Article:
Amyloidosis is a spectrum of diseases associated with abnormal extracellular deposition of amyloid and fibrillar protein material which may be light chains synthesized by increased plasma cells [1-3]. Tracheobronchial amyloidosis, which is one of the localized variants of amyloidosis, is regarded as a rare disease [4-6]. Herein, we report a case of endobronchial amyloidosis masquerading as bronchial asthma and presenting as dyspnea and diffuse wheezing.
2 Case report
A 47-year-old man was referred to our hospital with complaints of progressive dyspnea for 1 month and wheezing. He had experienced persistent cough and weight loss. He was a current smoker with a 20-pack-year smoking history and had been diagnosed with bronchial asthma at another hospital 2 years ago. The physical examination revealed an acutely ill appearance and a respiratory rate of 23 cycles per minute. Diffuse wheezing was heard throughout both lung fields. Laboratory data showed leukocytosis (16,600/mm3) and a slightly elevated C-reactive protein level (5.5 mg/dL). The pulmonary function test showed an obstructive pattern with severe limitation of both inspiratory and expiratory flow rates.
The chest radiography showed patchy opacity in the right upper and both lower lung fields. Computed tomography (CT) of the chest showed an irregularly narrowed bronchus wall with a small polypoid mass attached to the right upper lobar bronchus, and some infiltrative opacities in both lower lobes (Figure 1). Flexible bronchoscopy revealed exophytic hypervascular masses accompanied by erythematous inflammation with a white mucosal patch in the right upper lobar bronchial orifice (Figure 2). Multiple, variably sized endobronchial nodules were also apparent in the orifice of the lingular segment of the left upper lobe and both lower lobar basal segments. The lumens of both sides of the bronchi were extremely narrowed.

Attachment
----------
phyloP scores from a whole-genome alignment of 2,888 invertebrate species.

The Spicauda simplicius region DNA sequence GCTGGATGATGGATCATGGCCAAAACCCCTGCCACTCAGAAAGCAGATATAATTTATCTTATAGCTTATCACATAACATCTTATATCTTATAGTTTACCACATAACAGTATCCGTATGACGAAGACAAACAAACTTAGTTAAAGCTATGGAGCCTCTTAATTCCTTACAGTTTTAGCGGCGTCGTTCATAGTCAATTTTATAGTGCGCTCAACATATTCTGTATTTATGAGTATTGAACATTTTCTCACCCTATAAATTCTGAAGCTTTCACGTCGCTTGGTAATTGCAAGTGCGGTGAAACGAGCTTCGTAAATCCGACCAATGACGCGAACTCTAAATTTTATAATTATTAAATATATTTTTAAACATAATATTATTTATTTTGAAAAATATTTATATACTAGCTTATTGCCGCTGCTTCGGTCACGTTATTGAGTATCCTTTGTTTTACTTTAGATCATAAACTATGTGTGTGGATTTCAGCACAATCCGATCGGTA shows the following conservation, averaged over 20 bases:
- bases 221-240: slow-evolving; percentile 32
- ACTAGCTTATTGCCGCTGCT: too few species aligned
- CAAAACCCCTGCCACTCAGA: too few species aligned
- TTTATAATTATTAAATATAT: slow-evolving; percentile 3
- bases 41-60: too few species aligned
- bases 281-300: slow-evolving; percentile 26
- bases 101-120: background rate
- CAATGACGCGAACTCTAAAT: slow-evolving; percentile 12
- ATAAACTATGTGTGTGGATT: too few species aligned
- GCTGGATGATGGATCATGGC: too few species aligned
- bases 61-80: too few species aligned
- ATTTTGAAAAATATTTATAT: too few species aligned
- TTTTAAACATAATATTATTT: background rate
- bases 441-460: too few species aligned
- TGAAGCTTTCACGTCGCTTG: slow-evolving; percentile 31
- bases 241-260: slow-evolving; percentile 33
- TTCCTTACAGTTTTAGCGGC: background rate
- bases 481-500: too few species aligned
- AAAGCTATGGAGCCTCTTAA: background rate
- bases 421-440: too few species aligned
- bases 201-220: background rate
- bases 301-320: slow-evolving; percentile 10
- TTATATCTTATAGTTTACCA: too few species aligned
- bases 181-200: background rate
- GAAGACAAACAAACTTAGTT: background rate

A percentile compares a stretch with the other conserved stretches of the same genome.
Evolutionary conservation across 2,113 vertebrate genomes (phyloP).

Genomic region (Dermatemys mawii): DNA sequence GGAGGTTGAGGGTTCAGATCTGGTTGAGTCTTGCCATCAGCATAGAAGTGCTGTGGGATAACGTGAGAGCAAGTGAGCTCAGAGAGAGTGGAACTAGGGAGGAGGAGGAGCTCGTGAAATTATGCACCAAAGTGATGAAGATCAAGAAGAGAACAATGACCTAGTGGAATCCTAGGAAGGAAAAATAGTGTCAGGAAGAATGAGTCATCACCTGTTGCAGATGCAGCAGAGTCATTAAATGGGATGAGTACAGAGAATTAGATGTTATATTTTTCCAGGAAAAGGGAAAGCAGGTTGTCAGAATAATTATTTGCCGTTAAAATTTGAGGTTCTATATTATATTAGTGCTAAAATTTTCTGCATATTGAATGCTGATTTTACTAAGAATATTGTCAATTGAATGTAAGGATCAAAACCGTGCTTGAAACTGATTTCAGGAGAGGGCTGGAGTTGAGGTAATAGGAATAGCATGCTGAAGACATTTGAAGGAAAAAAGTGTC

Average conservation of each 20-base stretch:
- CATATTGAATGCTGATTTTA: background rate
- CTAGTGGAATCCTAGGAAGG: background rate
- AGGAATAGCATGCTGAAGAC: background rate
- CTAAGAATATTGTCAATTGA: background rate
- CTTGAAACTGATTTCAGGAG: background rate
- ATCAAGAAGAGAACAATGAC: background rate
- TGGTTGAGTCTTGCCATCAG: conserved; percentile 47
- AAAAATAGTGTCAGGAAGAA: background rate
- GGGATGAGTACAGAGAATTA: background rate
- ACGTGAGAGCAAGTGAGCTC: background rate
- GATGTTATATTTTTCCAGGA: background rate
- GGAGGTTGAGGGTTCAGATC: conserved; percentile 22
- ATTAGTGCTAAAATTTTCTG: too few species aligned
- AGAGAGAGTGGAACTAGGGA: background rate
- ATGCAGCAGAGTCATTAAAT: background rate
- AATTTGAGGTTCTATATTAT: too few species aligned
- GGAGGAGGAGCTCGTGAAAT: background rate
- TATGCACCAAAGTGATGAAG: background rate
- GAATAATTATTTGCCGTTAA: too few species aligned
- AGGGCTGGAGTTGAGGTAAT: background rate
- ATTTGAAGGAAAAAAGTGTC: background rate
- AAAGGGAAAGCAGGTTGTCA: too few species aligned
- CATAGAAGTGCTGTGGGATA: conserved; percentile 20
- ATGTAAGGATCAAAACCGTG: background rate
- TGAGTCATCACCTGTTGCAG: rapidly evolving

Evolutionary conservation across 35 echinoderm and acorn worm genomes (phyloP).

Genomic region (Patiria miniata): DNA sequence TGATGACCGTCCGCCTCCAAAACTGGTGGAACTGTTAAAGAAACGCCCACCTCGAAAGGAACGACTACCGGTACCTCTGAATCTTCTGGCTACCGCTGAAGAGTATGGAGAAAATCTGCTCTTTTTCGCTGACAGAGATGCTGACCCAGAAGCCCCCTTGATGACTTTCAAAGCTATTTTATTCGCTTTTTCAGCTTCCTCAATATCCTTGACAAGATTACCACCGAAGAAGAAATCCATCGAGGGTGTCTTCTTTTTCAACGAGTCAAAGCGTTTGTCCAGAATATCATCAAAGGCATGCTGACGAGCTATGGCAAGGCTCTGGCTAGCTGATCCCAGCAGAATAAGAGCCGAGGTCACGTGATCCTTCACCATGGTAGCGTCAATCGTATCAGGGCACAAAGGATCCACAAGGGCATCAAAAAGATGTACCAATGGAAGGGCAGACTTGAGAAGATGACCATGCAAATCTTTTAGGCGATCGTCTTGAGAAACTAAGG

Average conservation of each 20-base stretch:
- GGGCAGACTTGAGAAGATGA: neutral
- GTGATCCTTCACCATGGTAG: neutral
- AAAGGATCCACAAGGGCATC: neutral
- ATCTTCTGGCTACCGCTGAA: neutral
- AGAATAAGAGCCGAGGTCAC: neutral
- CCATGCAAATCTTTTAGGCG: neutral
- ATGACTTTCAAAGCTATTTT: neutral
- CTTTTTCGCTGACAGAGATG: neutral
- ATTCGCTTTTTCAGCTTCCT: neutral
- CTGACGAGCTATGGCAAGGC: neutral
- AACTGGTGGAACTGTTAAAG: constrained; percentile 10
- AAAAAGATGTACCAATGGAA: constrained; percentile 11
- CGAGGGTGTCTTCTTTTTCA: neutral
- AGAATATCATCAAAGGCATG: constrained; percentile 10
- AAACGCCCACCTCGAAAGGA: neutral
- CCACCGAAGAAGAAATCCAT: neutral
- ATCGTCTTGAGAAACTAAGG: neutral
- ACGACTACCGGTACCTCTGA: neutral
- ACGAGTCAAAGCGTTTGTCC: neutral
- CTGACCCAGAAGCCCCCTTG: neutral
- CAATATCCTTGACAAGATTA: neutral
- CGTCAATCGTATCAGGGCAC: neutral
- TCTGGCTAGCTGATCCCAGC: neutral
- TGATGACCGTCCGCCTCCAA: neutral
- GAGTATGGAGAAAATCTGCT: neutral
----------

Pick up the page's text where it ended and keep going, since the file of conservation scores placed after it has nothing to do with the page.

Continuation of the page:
The pathologic findings showed an amorphous pinkish material deposit in endobronchial tissue. These deposits exhibited a red color at Congo-red stain. These deposits showed a green birefringence under polarized microscopy on Congo red stain, a finding characteristic of immunoglobulin light chain amyloid fibrils (Figure 3). We evaluated the patient further to determine whether systemic involvement was present. Immunoelectrophoretic analyses of the plasma and urine and the urinary Bence-Jones protein test were negative. The echocardiography showed only mild diastolic dysfunction. The duodenoscopic finding was unremarkable, and colonoscopy showed multiple colon ulcers and polyps. However, colonic biopsy revealed a tubular adenoma with low-grade dysplasia. Based on the above comprehensive evaluation, the diagnosis of primary amyloidosis was established because there was no evidence of extrapulmonary organ involvement.
With a definite diagnosis of endobronchial amyloidosis, the patient received systemic steroid and bronchodilator therapy for relieving the symptom of endobronchial obstruction. Gradual improvement was observed in the patient’s dyspnea, and he was discharged from the hospital. The follow-up bronchoscopy which was performed 1 month later showed no significant interval change.